Daily mean temperature formulas

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Tuesday, 19 January 2010: 4:30 PM
B211 (GWCC)
Glen Conner, Western Kentucky University, Bowling Green, KY; and S. A. Foster

Presentation PDF (165.4 kB)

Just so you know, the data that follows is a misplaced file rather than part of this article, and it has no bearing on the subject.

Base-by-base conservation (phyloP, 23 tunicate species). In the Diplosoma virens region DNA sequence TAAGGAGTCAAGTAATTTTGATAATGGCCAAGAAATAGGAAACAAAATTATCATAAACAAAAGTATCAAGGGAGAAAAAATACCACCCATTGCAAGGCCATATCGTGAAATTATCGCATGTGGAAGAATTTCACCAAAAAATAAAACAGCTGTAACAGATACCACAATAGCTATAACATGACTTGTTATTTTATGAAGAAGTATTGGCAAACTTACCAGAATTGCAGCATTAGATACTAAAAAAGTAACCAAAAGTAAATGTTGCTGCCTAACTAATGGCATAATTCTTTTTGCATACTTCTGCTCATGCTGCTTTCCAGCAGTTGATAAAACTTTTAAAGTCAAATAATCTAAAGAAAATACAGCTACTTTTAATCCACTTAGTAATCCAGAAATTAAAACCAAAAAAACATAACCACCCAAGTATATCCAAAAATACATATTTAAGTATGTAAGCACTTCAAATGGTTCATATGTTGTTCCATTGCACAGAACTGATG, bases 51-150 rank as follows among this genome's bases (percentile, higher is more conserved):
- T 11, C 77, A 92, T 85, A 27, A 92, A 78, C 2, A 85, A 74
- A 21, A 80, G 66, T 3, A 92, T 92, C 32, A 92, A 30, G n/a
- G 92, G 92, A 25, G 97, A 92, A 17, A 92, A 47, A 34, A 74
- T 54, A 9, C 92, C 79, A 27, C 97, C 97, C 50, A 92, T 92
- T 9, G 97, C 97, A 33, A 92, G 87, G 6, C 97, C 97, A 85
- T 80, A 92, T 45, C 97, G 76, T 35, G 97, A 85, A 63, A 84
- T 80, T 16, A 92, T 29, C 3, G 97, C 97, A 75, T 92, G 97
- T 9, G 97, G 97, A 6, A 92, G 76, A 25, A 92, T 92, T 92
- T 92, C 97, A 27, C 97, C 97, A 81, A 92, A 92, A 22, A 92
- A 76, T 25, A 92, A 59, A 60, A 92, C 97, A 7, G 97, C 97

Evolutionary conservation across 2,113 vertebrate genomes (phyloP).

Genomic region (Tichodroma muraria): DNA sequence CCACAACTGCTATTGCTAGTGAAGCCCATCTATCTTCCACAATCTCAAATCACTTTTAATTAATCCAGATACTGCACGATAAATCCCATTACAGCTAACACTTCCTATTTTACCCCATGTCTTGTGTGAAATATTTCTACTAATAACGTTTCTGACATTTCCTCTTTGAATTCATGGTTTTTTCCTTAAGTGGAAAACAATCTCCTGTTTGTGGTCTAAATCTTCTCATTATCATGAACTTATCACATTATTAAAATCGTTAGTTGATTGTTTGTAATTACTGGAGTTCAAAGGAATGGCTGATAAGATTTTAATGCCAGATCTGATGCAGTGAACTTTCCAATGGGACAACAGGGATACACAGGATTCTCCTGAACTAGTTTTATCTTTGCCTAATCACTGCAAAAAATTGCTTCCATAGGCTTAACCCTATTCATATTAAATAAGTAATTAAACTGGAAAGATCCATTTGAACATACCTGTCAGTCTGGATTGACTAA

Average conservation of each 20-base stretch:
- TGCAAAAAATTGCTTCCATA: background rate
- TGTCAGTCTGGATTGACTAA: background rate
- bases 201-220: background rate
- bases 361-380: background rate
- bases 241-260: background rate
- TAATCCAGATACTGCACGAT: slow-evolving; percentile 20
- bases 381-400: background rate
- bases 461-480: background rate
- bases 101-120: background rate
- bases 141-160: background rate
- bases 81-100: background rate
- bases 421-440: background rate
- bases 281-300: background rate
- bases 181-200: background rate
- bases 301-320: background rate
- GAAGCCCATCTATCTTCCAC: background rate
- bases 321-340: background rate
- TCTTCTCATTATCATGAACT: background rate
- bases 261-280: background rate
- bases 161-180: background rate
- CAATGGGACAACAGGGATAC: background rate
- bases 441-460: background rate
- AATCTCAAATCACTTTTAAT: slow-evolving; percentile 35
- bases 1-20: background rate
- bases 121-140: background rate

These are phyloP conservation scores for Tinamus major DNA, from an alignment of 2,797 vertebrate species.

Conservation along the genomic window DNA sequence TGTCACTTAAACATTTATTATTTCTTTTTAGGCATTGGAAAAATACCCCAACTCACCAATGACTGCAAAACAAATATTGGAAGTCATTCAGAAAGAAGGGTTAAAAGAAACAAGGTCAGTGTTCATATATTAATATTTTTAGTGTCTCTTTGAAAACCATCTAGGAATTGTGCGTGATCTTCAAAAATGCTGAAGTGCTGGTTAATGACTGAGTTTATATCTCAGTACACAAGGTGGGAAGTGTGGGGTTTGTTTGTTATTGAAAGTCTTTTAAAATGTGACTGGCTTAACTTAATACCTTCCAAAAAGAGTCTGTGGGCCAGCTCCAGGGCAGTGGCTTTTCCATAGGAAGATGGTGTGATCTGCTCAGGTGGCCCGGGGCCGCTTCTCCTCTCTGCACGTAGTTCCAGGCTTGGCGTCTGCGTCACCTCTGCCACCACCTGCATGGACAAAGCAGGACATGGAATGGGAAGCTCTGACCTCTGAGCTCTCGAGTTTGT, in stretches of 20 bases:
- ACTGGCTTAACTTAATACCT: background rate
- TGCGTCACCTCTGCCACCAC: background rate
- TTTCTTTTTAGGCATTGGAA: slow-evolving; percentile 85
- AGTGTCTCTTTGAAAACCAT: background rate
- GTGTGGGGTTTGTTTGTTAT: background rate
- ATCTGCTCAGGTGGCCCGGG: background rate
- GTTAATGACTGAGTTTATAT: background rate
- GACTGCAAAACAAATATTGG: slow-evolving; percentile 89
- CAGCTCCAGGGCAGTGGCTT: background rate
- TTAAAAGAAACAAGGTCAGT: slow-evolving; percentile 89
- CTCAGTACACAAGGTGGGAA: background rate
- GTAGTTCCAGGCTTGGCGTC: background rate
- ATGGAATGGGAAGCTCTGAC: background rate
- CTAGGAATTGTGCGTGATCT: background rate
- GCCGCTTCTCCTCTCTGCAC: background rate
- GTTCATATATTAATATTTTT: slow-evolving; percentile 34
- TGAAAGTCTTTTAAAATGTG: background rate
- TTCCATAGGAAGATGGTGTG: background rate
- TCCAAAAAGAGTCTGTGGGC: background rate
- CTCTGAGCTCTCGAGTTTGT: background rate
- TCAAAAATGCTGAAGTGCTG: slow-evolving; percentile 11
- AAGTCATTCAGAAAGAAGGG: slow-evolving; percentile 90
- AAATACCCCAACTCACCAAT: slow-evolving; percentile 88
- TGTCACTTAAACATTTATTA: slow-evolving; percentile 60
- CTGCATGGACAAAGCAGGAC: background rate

The sum of the twenty-four hourly temperature observations divided by twenty-four is accepted as the true daily mean. However, most of the individual observers in the nineteenth and twentieth century climate record could not make observations every hour of every day. Instead, climate networks prescribed convenient observation times and devised formulas to acceptably approximate the true daily mean. Over twenty different formulas were used at one time or another over the past two hundred years. For this paper, hourly data from thirty geographically disparate stations in the United States were used to produce the true daily mean for each day and month of the year 2008. Geographically distributed stations that had hourly temperature data were selected. Twenty-one surrogate daily mean formulas were applied to the hourly data from each of those stations. Surrogate daily means, rounded to two decimal places were calculated in an S-Plus script using each formula. Daily, monthly, and annual means were calculated from each of them. The magnitude of temperature bias induced by each surrogate formula was determined. The accuracy and consistency of the formulas relative to the true mean were analyzed to identify variations by locations and climatic regions. Maps of the magnitude of the annual bias induced by each of the twenty-one surrogate formulas were prepared to examine the spatial variation of the results. The biases that were discovered can be used to adjust the temperature means using the same contemporaneous formula that the observational network prescribed for the observer.